Call of Cthulhu was the first breakout hit of horror themed RPGs, surprising, since Lovecraft's work concerns itself often with horrors that are literally indescribable and RPGs rely on verbal description to get across their situations and emotions. What Call of Cthulhu, the RPG, brought to the table was a simple, clear system and a methodology of GMing and playing that put players in the mindset of investigators who would put themselves in the middle of horrific mysteries and not run away at the first ominous shadow. Most horror games since that time have mimicked this successful investigative formula, for good reason.
However, few have taken another element of Call of Cthulhu's initial success: a historical setting. As a historical gaming buff, I have always felt that making Call of Cthulhu close enough to reality that we can recognize things like police officers and hats while far enough away as to still put us out of our comfort zone. I like historical gaming quite a bit and a well-realized historical setting appeals to me more than yet anothr fantasy game completely disconnected from reality.
The world offered by Colonial Gothic is one in which mysterious monsters and witchcraft exist in colonial America. The characters must navigate the dangerous politics of the revolution and avert the supernatural threats that could endanger everyone's survival.
In terms of being a True20 adaptation, Colonial Gothic does a solid job. It only introduces a handful of new mechanics, skills and feats, sumarizes them well in a few pages. True20 works well for this kind of game and there isn't a need to significantly alter it. The main shift is for magical powers, which become witchcraft and ritual.
Colonial Gothic doesn't delve deeply into colonial-native relations or the issue of slavery. However, I appreciate that it gives native and former slave characters as a player character option and takes their points of view seriously. In the time frame described, native tribes were seen as equals to colonial forces in strength and importance. Though racism colored all interactions, it was not seen as strange to seek out native allies and partners in conflicts or enterprises.
Based on the world of Colonial Gothic, natives know more about the supernatural than colonists since to a certain degree America actually is a magical land in this world. This decision helps separate Colonial Gothic from the "magic native" stereotype - it simply makes sense that in a world where a certain area has monsters, that people there would know more about monsters. Each of the major native tribes has a full writeup in the gazetteer section of the book.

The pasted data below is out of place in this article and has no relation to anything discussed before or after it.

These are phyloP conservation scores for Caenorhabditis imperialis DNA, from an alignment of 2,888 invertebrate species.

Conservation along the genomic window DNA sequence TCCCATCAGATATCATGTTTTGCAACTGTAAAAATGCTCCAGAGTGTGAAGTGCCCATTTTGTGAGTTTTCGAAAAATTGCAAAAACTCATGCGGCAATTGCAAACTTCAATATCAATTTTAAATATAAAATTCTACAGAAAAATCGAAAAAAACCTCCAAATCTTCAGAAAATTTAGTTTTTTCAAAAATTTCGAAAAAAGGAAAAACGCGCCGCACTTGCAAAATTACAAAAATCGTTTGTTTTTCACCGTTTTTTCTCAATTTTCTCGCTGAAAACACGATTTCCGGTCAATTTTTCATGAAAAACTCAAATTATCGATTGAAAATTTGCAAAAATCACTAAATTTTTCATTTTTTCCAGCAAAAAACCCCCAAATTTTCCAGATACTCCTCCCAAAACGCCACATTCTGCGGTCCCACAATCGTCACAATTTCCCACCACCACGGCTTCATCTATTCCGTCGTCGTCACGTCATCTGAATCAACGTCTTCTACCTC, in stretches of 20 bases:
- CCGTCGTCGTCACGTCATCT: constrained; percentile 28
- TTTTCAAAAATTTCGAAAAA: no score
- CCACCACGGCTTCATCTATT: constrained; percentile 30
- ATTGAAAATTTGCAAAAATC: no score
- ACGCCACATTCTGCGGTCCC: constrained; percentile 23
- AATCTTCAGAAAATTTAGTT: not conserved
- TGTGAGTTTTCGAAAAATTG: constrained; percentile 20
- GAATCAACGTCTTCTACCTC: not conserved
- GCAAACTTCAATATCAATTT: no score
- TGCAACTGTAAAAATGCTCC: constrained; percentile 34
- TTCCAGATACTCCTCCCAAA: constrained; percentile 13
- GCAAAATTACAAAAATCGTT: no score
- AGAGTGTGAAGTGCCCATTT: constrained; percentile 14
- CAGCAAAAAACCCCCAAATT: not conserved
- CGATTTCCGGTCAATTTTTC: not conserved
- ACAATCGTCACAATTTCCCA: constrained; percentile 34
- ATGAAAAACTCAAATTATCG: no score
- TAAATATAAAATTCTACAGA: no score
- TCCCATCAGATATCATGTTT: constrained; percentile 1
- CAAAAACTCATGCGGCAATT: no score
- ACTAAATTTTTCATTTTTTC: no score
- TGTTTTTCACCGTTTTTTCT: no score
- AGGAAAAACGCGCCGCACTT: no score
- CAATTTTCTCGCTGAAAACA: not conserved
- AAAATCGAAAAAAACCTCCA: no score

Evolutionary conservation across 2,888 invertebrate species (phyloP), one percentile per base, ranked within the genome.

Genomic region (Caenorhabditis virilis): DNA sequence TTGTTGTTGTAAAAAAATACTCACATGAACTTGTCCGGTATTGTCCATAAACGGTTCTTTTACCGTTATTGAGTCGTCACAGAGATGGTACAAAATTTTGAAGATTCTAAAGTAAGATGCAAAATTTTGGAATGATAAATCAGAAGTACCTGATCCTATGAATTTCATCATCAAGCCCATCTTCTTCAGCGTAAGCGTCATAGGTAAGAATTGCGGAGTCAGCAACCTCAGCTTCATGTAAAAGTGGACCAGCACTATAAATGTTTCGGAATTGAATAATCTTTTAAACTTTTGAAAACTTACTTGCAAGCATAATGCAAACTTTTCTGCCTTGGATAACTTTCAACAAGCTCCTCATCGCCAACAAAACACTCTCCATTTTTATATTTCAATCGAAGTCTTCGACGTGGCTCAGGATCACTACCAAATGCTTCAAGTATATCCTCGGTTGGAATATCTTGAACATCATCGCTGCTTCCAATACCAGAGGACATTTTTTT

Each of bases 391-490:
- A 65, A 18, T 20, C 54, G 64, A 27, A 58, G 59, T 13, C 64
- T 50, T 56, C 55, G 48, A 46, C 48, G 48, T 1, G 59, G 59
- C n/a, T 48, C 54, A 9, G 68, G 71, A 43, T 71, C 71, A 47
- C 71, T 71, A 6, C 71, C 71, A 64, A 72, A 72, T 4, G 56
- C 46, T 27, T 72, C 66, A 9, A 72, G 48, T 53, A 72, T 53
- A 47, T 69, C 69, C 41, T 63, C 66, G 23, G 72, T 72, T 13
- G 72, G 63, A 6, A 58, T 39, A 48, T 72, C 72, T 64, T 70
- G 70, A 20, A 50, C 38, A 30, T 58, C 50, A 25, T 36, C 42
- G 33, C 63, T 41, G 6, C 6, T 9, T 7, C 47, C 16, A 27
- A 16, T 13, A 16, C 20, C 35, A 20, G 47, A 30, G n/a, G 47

All in all, I feel that the native characters, both player characters and NPCs, are given a very thorough and fair approach in the book and Colonial Gothic gets high marks from me for making this attempt.
However, I do think the treatment of blacks (not just slaves) in various colonies is somewhat less detailed and specific than it could be. Free black laborers, entrepreneurs, soldiers and leaders existed in New England colonies even very early on, and it was their organization and support that would lead, only a few years after the Revolution depicted in Colonial Gothic, to the emancipation acts that would make the North nearly slave-free in a relatively short time, while in the Southern states an increasingly baroque and stringent infrastructure to control slave populations necessitated targeting free blacks as well. Given that a significant portion of the game is dedicated to creating a real-feeling political milieu that the characters must navigate, it seems an important omission.
There are a few strange historical mistakes in Colonial Gothic - in the area of mental health treatment, electroshock therapy was mentioned, though at the time induction of seizures theraputically was rare and usually accomplished through the injection of Camphor oil. It was also primarily used on those that were comatose, thinking that the seizure could jump-start their bodies. The first electroconvulsive therapy wasn't reported until 1938, almost 200 years after the time frame in the game. The rules for getting rid of psychological disorders in general are strange and ad hoc, which is unusual for a game with sanity mechanics like Colonial Gothic - characters make a roll when they go up a level to see if they can slough off a disorder. That's fine, but it means that high-level characters really aren't impaired nearly as much. Perhaps this is what's intended by the rules, but it does seem odd.
A welcome addition is the "Secrets" section, which gives a thorough analysis of what GMs should do in Colonial Gothic to get across the history effectively while not being straitjacketed by it, as well as some pitfalls to avoid in horror games specifically. In addition, it contains themes associated with villain types (undead, etc.) that can make a game very atmospheric.
Finally there's a sample adventure regarding an evil cult. Although the adventure is straightforward (as befits an introductory adventure), I'm happy to note that the "aftermath" section introduces some fun complications for player characters to face. Some of the cultists may surrender (they think their demonic master will eventually win anyway, so why face tortuous death in this world?), and become prisoners. Transporting them back to civilization along with the captives the cultists had taken is a challenge that often times we overlook in a world of ambulances and police cars.
The file includes bookmarks, and the art is woodcut period-style illustrations so it shouldn't be too hard to print part of all of.
Colonial Gothic is a solid True20 adaptation (and I love True20), a solid historical game (and I love historical games) and a solid horror game (and I love horror games.) Is someone pandering to me specifically?!?! This seems almost suspicious. Anyway, I give it high marks and a strong recommendation.